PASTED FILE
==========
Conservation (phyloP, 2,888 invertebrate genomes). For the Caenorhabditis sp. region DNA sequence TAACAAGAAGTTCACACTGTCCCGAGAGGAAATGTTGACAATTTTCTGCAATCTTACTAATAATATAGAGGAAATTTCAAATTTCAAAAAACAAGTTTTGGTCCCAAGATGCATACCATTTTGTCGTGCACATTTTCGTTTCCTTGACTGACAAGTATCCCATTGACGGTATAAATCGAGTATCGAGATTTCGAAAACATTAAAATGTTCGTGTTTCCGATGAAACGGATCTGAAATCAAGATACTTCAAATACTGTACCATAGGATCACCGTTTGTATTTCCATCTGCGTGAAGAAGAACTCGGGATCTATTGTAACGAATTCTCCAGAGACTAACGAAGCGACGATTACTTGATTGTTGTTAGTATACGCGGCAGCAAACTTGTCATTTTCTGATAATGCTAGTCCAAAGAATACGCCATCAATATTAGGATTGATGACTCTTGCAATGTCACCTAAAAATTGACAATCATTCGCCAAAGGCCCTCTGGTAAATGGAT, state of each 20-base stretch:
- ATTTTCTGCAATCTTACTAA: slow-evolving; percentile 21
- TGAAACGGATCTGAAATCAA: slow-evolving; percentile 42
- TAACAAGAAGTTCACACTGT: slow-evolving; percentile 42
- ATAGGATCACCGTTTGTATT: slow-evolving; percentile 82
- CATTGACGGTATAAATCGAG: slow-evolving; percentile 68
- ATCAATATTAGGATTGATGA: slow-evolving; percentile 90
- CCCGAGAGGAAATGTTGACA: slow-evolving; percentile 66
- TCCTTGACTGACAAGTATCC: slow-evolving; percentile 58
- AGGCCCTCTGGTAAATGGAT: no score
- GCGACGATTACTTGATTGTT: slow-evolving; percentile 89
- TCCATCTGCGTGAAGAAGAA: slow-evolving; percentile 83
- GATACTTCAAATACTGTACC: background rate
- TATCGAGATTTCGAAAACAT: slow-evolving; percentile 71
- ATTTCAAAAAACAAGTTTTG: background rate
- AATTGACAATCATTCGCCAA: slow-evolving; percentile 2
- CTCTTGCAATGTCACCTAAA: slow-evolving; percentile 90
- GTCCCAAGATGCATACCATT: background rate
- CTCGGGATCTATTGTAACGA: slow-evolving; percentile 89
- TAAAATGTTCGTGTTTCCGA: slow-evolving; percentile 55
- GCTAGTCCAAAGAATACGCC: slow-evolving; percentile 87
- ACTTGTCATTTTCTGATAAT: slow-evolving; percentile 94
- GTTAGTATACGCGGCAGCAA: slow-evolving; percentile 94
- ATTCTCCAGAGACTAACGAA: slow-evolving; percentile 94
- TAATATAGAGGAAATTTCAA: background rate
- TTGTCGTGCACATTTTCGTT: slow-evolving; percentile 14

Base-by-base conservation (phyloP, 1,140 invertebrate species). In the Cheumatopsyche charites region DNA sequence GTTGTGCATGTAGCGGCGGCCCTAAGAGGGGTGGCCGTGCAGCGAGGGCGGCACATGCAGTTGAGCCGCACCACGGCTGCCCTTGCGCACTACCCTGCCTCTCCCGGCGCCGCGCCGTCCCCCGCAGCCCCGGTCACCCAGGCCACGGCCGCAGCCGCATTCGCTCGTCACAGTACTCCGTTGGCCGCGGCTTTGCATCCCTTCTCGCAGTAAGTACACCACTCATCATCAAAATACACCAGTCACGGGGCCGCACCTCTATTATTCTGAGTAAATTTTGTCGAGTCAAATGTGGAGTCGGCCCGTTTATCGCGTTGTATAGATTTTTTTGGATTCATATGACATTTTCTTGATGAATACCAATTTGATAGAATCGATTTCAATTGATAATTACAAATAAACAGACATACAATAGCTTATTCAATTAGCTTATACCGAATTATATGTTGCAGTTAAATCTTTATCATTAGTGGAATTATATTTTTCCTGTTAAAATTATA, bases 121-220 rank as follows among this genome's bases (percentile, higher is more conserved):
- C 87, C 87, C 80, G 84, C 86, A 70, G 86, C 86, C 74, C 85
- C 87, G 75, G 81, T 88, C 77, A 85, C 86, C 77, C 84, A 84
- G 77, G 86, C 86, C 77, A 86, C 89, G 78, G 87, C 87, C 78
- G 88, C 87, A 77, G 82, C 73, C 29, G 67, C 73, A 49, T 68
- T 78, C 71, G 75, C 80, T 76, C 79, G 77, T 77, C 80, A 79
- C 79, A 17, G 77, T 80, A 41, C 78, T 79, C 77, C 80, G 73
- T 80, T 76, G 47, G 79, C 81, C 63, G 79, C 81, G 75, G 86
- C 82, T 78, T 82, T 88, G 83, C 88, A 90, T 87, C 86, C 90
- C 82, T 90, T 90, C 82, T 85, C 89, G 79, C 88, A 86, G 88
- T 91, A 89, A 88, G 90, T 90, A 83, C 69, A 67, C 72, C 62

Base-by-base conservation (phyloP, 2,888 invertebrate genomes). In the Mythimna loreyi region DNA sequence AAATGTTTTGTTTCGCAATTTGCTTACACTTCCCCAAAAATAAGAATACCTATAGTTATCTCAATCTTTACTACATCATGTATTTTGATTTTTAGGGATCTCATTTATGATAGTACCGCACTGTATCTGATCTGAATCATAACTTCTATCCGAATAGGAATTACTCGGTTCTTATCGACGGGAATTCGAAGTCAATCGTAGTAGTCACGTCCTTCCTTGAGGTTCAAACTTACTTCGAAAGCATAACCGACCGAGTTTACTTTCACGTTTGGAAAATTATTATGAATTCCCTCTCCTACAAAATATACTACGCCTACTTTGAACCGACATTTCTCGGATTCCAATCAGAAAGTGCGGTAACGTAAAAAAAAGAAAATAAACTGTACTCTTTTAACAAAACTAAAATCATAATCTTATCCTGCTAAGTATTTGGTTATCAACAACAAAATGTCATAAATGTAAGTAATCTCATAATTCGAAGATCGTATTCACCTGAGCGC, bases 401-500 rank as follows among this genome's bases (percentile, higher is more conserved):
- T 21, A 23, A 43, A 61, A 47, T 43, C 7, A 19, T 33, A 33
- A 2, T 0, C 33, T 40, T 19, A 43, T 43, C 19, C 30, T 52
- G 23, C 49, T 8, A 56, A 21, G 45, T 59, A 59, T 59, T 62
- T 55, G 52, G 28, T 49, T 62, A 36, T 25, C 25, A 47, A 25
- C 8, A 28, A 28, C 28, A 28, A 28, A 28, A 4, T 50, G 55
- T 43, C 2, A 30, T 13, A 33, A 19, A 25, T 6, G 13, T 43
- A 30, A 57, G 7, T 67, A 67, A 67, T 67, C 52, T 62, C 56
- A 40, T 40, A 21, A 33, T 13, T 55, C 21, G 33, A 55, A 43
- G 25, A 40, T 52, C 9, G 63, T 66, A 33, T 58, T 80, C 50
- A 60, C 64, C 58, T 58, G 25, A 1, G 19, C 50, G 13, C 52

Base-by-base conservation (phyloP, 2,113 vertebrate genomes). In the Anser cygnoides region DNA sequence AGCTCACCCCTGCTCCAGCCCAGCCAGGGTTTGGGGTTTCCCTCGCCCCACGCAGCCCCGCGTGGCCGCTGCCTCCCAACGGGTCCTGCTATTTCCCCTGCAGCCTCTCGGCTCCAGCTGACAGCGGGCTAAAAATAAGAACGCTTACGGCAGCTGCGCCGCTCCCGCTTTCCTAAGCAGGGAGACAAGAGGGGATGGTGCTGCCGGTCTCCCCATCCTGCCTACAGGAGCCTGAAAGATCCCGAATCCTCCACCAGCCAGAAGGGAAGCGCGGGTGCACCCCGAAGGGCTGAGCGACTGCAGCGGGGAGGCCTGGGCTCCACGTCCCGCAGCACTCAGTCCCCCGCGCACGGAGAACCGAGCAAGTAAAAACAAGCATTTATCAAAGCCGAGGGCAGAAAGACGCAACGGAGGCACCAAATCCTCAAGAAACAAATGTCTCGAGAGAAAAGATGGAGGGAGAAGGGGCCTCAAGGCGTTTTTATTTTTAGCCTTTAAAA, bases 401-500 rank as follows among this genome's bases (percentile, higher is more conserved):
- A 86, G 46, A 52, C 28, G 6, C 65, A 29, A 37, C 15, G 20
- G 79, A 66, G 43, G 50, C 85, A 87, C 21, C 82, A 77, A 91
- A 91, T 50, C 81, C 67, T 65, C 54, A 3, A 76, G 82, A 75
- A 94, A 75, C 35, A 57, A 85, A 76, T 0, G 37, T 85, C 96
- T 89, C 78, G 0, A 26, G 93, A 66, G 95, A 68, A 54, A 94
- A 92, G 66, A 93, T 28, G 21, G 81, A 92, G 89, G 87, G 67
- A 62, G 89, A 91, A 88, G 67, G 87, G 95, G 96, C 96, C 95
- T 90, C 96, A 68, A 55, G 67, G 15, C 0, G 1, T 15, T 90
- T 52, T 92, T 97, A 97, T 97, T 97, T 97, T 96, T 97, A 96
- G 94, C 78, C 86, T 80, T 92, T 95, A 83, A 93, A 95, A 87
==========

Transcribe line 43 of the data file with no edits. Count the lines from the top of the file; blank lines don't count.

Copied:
- C 8, A 28, A 28, C 28, A 28, A 28, A 28, A 4, T 50, G 55